Swimmer’s Sinusitis: A good way to relieve pain from viral sinus blockage is to take an acetaminophen or ibuprofen product. In addition, a cold pack or ice wrapped in a wet cloth can be used to reduce swelling and pain. Allergy medication such as a long-acting nasal decongestant may be used for breakthrough symptoms. Usually, this type of sinusitis goes away in 7 to 14 days.
Non-invasive sinusitis treatment is an alternative to surgery. The Ears, Nose, and Throat (ENT) doctor inserts a thin, flexible endoscope, which visualizes the sinuses. In severe cases, a rigid endoscope may be used. It helps the doctor to see if there is an underlying disease that is causing symptoms.
A doctor may prescribe antibiotics and give tips on how to treat Swimmer’s Sinusitis caused by bacteria. The length of the course of antibiotics will depend on the severity of the problem and the type of medicine used. A natural home remedy may also provide relief. When these measures don’t work, though, surgery may be an option.
Symptoms of sinusitis include pressure and pain in the face and teeth. A yellow or green discharge may also appear. Some people also experience a headache and difficulty with their sense of smell. Other symptoms may include fatigue, facial swelling, and a bad taste.
Non-invasive sinusitis treatment can address the underlying cause of sinusitis and provide relief in the short term. It can also help with long-term sinus infections. Because antibiotics target the bacteria responsible for the infection, they can be an effective way to contribute to the healing process. But antibiotics are not a permanent cure for sinusitis and can also carry a number of risks.
Non-invasive sinusitis treatment for swimmer’s sinusitis can also be an option if post-surgical surgery is not an option. This treatment is effective and may even be a better choice for swimmers or active individuals. It will also help patients maintain a healthy sleeping pattern.
Swimmer’s Sinusitis Treatments
Treatments for swimmer’s sinusitis can include using an ice pack or a cold compress to reduce the swelling and pain. A Nasal spray with saline solution is also an option. It thins mucus and moisturizes the nasal cavity. It is available over the counter or with a physician’s prescription.
While many sinus infections are short-term and not harmful, they can lead to more serious problems. In severe cases, the infection can lead to infections in the bones and tissue near the sinuses, as well as in the fluid around the brain. As the condition worsens, a person may develop bad breath.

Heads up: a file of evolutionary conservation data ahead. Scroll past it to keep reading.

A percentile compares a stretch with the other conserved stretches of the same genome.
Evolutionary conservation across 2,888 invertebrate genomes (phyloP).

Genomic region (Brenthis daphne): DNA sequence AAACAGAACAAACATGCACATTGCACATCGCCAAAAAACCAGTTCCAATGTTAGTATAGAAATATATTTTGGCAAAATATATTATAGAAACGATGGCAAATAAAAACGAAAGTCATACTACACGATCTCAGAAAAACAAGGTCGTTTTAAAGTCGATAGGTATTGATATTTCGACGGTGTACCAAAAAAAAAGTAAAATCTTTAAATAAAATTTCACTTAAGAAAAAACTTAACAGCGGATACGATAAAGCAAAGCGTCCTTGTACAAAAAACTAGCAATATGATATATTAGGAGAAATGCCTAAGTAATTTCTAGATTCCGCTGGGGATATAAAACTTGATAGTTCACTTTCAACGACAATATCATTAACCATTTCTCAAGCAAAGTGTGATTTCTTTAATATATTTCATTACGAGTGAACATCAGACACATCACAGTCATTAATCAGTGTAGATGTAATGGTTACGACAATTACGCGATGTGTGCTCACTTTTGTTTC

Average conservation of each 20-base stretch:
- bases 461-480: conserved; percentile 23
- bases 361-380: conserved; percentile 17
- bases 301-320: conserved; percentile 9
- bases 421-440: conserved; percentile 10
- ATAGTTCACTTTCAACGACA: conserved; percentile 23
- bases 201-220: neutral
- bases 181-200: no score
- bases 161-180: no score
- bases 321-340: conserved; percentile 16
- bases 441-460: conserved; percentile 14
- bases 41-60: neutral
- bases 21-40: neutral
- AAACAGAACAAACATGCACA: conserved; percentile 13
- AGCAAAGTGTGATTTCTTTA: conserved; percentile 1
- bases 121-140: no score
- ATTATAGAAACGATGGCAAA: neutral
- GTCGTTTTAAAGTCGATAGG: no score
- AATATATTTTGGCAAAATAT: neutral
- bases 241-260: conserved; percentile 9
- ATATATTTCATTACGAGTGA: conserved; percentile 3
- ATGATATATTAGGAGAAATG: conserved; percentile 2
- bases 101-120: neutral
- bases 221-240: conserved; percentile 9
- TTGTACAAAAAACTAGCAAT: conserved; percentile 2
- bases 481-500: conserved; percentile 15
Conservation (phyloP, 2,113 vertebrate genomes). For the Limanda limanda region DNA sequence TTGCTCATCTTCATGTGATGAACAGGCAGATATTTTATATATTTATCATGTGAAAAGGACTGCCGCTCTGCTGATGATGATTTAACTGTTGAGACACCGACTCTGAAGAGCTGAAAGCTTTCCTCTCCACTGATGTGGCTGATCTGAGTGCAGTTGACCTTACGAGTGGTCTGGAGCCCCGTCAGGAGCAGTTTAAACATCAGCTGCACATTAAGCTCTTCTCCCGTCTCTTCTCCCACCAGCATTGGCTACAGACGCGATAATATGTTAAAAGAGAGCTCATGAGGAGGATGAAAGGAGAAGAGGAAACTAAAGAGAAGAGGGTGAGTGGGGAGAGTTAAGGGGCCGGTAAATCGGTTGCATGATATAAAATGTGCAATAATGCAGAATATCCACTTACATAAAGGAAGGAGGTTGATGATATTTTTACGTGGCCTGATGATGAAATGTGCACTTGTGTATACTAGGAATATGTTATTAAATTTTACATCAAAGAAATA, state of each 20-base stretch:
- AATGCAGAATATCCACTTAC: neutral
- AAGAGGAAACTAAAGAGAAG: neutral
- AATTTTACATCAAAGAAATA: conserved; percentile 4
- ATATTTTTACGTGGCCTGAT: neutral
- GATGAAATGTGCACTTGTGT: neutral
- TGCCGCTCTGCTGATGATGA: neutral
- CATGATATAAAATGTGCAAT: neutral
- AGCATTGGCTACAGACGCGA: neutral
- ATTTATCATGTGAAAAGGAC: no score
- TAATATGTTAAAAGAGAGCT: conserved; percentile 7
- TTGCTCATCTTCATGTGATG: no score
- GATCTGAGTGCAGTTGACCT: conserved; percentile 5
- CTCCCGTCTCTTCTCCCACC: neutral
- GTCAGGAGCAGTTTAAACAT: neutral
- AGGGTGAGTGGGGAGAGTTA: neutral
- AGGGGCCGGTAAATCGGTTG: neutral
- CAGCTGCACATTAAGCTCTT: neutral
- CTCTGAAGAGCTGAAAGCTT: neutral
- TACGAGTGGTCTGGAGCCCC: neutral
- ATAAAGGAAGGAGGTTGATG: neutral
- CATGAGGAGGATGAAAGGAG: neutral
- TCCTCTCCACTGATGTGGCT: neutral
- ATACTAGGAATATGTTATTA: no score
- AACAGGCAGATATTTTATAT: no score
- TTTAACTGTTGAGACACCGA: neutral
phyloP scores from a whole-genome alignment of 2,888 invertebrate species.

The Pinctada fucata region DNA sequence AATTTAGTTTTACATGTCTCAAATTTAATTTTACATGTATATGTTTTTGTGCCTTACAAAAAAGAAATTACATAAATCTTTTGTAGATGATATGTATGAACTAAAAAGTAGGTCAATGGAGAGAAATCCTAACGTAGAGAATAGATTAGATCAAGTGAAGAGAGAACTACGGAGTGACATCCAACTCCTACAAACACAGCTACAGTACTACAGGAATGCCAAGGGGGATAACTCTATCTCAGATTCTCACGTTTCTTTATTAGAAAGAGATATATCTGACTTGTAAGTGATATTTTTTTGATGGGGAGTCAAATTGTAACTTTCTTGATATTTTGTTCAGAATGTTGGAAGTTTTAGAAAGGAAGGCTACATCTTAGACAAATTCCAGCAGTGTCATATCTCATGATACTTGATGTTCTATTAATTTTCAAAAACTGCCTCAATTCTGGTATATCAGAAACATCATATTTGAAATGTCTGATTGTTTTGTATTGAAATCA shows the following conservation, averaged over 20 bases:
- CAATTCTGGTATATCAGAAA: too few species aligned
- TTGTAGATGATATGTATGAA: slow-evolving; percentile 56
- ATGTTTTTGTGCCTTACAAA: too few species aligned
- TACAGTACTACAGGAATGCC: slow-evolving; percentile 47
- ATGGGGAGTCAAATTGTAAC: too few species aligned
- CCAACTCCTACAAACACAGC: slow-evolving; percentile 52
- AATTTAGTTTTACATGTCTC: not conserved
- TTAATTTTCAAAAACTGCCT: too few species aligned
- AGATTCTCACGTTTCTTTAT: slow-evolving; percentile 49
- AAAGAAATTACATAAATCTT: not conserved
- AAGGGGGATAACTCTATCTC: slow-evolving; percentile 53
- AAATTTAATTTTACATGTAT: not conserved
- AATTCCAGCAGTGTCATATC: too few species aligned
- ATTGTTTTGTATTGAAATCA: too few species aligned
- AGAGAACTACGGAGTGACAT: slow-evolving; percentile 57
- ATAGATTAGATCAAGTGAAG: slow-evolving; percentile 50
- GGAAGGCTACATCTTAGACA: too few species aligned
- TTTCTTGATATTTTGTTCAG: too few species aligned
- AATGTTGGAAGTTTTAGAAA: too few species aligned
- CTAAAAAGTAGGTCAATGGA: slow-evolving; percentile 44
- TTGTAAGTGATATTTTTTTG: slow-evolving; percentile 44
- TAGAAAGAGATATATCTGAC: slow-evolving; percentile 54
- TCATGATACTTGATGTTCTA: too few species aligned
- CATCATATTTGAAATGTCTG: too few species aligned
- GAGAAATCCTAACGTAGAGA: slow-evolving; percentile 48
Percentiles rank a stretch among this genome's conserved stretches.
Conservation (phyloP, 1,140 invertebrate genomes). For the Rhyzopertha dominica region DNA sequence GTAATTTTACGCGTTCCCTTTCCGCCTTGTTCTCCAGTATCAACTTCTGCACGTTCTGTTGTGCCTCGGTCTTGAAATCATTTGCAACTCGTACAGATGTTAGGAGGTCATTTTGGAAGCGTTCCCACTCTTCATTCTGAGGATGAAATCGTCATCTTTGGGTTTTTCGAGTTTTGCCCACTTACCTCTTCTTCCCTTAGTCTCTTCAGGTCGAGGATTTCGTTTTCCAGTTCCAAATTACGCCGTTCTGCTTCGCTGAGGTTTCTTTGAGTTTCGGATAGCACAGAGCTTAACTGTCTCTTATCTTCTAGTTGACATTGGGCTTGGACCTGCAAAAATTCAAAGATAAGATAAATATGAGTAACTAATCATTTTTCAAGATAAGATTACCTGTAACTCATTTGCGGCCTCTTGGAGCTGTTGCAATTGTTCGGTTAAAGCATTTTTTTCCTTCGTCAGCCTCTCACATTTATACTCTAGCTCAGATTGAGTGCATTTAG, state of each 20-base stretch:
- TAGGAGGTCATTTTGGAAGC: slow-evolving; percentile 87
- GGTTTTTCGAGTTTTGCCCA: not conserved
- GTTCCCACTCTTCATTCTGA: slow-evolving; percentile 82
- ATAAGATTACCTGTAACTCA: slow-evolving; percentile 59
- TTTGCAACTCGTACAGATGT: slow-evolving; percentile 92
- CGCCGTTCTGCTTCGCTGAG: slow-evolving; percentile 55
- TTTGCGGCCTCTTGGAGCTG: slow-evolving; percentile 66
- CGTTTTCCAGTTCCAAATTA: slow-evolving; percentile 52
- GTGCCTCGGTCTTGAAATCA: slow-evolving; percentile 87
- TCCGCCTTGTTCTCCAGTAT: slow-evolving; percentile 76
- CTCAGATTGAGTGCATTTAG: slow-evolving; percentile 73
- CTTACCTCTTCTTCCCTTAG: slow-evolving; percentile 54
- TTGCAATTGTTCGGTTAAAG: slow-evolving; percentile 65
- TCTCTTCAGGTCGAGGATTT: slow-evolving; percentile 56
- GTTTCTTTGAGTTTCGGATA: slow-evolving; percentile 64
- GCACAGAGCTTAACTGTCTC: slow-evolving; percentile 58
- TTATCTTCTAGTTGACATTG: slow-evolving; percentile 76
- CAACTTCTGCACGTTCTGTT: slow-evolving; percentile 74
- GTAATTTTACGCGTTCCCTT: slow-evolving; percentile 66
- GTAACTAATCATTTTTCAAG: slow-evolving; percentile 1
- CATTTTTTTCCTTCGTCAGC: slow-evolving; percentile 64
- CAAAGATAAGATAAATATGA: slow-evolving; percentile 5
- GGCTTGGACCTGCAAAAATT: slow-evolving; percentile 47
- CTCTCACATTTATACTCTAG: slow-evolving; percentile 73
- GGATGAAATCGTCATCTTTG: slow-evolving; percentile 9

One treatment that can ease symptoms is acupuncture. Acupuncture treats sinus problems by reducing inflammation of the sinuses. Acupuncturists use a variety of techniques to relieve symptoms. Some practitioners use needles while others use moxibustion. Moxibustion involves burning herbs such as mugwort over specific acupuncture points. A 2009 double-blind randomized controlled trial found that acupuncture significantly improved nasal airflow and decreased the symptoms of chronic sinusitis. The positive effects of acupuncture lasted for 30 minutes after treatment. Other practitioners suggest chiropractic care.
Aside from medication, there are also other preventative measures that a person can take to reduce the frequency and severity of sinus infections. Using a humidifier can make the air more humid and prevent the sinuses from drying out. The best way to treat sinus infections is to follow your doctor’s recommendations for lifestyle changes that will help your symptoms improve.
Swimming pools are great for summer relief, but they can also irritate the sinuses and contribute to the onset of the swimmer’s sinusitis. These sinus infections are caused when the skin lining the sinuses swells, trapping mucus inside the sinus chambers. Bacteria then start growing in moist, dark environments. Symptoms of a swimmer’s sinusitis may include fatigue and insomnia. Fortunately, there are simple solutions for preventing and treating swimmer’s sinusitis.
Changing your lifestyle is a good way to prevent sinus infections. Lifestyle changes may include eating a balanced diet, getting plenty of rest, and reducing stress. In addition to changing your diet, making sure you stay well-hydrated is essential for sinus health. Increasing your physical activity and decreasing your stress levels can also help prevent sinus infections.
Before seeking treatment for swimmer’s sinusitis, clean your ear canal thoroughly. An ear curette or suction device can remove debris and return the sinuses to a healthy environment. Antibiotics and antifungal medications can fight off bacteria and fungus and reduce inflammation. You can also take over-the-counter pain relievers to reduce your discomfort. Avoid sticking foreign objects in your ear, as this can force debris deeper into the canal and even puncture the eardrum.
Prevention of the swimmer’s ear is important to your overall health. It is a painful infection that can be difficult to treat. By following the simple tips below, you can avoid the pain and discomfort associated with a swimmer’s ear and avoid it in the future.